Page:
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Our differences do not have to become our divisions

Author: 
Jessica DeBruin
June 20, 2016

Flowers and candles near the Stonewall InnLast Monday I stood at the corner of Waverly and Christopher street in Greenwich Village and looked out at a sea of people mourning the lives lost at the Pulse Nightclub in Orlando. The perimeters were lined with policeman, an irony not lost on me as I stood mere feet from the historic Stonewall Inn. A friend and I had come to this place, as so many of us had, to mourn, to grieve with our community, to ugly cry, and to hug each other - to be human together.

We hoped to find solace for our fear, our frustration, our sorrow, our anger. Queer women of color like us so seldom find that kind of sanctuary.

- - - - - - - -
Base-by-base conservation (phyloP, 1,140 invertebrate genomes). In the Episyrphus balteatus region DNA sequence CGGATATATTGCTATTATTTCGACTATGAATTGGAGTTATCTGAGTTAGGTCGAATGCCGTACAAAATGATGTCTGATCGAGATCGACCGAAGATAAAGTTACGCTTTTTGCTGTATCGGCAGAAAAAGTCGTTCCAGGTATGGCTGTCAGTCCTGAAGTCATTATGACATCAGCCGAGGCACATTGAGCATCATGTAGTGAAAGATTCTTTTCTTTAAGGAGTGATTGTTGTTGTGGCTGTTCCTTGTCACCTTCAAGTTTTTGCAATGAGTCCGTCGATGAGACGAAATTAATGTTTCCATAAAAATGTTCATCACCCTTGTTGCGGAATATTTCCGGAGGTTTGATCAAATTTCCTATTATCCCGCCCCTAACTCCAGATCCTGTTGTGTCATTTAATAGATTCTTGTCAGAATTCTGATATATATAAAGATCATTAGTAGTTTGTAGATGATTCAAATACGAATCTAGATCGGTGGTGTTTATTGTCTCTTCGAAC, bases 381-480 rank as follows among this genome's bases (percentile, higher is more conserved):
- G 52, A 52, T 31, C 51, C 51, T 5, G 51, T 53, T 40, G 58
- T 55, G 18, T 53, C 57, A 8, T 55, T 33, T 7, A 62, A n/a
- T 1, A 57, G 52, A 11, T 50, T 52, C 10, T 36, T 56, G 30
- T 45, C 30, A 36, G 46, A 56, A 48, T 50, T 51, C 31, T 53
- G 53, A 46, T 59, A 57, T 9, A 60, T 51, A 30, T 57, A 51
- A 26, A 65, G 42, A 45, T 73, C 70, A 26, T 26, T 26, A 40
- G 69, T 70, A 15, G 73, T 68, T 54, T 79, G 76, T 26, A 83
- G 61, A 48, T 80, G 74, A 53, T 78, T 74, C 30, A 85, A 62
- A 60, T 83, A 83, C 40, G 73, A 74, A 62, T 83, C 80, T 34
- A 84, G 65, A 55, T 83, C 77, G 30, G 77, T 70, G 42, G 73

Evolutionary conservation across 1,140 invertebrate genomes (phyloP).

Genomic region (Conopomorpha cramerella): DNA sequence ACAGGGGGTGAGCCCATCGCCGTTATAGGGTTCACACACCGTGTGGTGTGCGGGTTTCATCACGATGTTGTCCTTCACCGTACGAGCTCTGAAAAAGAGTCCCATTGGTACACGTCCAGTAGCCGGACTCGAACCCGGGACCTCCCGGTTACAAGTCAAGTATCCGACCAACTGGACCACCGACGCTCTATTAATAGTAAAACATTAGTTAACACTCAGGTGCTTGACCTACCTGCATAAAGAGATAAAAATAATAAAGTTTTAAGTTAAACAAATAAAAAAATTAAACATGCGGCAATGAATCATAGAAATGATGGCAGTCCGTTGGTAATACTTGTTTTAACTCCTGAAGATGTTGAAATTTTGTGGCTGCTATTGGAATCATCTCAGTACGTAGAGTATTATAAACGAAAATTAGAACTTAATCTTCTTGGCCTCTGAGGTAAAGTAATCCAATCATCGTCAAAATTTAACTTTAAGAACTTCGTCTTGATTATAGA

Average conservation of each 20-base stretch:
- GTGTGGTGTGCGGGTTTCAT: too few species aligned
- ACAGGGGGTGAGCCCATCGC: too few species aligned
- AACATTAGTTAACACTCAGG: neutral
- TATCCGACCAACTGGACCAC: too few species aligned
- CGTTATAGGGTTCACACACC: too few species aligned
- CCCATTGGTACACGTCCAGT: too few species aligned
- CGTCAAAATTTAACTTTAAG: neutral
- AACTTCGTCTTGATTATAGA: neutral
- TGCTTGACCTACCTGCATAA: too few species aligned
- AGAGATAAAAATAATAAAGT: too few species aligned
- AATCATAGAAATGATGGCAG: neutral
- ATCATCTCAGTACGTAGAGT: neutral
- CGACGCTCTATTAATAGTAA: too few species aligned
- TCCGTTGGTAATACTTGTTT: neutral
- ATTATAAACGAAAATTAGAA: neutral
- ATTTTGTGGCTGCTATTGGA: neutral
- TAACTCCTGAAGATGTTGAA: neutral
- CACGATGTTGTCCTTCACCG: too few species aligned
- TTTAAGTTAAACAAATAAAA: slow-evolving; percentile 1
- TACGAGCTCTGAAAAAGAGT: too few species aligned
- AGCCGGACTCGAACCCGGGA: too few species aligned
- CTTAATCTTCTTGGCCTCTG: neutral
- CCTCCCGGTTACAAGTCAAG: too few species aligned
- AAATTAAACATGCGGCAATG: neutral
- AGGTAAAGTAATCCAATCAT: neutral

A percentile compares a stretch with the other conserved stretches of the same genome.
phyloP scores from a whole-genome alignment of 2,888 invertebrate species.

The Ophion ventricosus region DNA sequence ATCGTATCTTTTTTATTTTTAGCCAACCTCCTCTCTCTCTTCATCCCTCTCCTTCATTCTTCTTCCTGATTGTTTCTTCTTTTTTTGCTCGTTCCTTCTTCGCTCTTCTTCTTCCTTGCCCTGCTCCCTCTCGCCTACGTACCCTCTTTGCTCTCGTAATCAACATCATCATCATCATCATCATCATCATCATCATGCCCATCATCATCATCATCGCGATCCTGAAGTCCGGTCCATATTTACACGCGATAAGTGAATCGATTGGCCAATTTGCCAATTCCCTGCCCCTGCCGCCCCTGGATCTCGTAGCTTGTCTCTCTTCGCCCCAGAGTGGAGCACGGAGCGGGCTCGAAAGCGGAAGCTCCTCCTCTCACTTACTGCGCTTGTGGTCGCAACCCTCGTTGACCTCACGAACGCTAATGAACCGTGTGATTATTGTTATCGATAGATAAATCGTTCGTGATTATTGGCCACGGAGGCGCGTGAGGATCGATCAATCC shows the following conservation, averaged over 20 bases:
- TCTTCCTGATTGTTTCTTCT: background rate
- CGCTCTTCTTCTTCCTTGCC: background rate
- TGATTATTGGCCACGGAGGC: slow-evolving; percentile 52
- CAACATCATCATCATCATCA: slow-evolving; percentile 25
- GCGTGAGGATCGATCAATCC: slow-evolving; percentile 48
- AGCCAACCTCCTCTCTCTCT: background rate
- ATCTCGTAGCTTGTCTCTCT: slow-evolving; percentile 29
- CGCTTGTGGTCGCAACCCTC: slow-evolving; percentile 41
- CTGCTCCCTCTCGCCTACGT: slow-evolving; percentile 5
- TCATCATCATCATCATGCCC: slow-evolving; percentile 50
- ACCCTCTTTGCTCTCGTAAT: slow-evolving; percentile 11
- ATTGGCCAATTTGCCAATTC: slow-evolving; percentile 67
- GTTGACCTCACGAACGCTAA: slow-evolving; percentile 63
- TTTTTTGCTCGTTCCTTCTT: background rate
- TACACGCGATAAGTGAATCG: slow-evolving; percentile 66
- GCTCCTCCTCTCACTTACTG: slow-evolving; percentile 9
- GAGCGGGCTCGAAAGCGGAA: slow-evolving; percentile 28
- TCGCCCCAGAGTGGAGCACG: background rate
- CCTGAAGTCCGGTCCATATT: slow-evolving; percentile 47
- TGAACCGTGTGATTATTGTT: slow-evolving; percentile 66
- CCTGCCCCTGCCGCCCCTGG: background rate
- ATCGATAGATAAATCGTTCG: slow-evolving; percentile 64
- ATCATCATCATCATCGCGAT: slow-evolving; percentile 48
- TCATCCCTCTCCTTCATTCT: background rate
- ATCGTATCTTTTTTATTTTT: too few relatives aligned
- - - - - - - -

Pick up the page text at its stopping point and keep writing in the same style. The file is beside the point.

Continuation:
I did not find what I came seeking - not quite. But perhaps what I found was just as valuable. As politicians, celebrities, and local organizers took to the stage I couldn’t help but feel that this was not so much for us, as for the cameras, for the nation of people who would undoubtedly be watching clips of this on local news networks, YouTube, and social media.

My friend and I wandered in and out of the crowds, over and around the police barricades, through walls of people. We were looking for a friend of hers, but it felt like we were looking for so much more. We were looking for answers. We were looking for our place in this community.

As we wove through the crowds I was struck by the many voices pining to be heard. How could this ever be possible with just one podium, one mic, one stage to represent the many layers of the LGBTQIA community?